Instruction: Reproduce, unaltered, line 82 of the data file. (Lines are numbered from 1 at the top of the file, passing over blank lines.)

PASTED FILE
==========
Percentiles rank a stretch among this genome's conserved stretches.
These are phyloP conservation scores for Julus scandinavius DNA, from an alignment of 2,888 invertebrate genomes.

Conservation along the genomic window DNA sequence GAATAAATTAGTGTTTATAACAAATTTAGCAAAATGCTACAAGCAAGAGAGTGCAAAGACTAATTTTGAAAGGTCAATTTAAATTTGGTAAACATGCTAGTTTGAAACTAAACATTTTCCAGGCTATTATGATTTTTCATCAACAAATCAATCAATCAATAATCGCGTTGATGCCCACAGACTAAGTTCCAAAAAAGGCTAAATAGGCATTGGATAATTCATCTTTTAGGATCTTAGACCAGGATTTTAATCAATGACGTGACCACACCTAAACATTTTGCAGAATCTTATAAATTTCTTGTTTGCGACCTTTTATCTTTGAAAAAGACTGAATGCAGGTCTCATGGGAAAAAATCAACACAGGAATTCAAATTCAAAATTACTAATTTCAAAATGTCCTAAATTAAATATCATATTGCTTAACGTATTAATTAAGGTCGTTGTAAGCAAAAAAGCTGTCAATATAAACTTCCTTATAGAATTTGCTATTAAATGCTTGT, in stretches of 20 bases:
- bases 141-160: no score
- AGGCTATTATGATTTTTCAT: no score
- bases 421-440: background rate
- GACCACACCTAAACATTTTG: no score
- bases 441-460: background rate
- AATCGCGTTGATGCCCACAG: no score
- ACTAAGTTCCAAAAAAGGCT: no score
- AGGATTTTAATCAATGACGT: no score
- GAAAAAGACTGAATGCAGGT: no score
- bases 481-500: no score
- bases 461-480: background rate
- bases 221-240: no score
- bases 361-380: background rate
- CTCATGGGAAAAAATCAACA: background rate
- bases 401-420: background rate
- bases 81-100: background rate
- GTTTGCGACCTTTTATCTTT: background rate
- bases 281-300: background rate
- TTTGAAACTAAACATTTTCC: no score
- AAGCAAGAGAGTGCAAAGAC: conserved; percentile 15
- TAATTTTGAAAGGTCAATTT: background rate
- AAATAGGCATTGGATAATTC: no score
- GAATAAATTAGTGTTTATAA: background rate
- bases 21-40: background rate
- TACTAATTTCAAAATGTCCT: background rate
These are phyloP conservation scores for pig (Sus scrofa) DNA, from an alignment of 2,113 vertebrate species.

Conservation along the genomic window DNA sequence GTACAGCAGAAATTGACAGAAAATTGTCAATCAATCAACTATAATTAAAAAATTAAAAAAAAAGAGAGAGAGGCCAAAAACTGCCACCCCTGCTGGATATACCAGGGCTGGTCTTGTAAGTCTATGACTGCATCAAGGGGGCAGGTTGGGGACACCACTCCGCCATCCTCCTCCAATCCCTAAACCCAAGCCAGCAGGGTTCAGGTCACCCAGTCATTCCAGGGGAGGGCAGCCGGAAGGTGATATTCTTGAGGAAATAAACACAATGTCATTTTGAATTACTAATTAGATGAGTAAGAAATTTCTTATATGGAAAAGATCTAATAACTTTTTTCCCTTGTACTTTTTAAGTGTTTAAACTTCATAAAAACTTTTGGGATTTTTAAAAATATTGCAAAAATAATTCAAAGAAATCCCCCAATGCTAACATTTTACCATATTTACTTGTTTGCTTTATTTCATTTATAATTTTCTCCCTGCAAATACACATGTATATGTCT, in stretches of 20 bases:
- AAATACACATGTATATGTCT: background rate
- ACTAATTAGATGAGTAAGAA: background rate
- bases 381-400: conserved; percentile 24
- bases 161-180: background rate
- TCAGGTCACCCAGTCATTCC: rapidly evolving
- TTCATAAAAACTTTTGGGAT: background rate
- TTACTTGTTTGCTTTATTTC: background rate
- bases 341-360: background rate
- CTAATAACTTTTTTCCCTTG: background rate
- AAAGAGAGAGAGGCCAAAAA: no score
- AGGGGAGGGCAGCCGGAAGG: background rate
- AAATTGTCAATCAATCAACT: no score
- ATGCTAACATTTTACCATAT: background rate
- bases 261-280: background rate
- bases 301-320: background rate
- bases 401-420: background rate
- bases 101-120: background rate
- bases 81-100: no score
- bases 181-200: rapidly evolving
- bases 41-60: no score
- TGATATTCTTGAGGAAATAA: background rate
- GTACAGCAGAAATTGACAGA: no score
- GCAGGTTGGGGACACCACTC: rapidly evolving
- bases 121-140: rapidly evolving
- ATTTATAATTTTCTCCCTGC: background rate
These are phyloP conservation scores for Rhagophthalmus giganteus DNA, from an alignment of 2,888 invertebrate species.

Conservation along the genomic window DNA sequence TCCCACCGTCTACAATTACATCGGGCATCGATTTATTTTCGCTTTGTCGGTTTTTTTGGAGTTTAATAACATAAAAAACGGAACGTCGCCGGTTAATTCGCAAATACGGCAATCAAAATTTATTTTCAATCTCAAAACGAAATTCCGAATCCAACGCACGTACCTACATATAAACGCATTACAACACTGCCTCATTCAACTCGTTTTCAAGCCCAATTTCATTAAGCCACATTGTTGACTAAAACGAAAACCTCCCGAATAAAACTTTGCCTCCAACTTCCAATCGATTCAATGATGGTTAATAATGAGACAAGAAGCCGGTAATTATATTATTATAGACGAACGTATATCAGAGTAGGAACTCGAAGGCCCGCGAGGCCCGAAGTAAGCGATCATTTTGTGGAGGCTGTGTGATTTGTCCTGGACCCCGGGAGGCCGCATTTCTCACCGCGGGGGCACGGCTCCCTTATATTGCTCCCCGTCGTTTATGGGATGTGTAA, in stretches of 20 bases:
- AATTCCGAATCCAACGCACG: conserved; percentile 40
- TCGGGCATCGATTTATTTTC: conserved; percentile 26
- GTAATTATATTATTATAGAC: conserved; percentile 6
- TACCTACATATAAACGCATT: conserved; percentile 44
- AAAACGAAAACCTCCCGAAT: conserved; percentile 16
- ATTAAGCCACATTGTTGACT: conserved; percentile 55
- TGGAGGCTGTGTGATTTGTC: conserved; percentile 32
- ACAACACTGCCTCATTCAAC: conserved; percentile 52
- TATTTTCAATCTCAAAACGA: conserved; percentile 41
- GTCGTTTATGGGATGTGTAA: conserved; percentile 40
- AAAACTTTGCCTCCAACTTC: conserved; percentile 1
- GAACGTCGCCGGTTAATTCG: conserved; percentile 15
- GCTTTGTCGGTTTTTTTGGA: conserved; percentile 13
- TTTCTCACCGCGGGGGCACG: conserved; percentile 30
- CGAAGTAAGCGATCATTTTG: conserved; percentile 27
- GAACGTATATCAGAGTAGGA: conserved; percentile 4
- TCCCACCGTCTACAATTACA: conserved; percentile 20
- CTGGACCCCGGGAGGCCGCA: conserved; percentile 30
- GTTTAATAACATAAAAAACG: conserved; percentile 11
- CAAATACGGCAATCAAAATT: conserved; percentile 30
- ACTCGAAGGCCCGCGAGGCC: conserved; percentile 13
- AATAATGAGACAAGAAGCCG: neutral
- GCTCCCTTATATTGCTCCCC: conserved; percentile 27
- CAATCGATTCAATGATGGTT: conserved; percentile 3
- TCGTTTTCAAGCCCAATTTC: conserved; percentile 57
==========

- TCGTTTTCAAGCCCAATTTC: conserved; percentile 57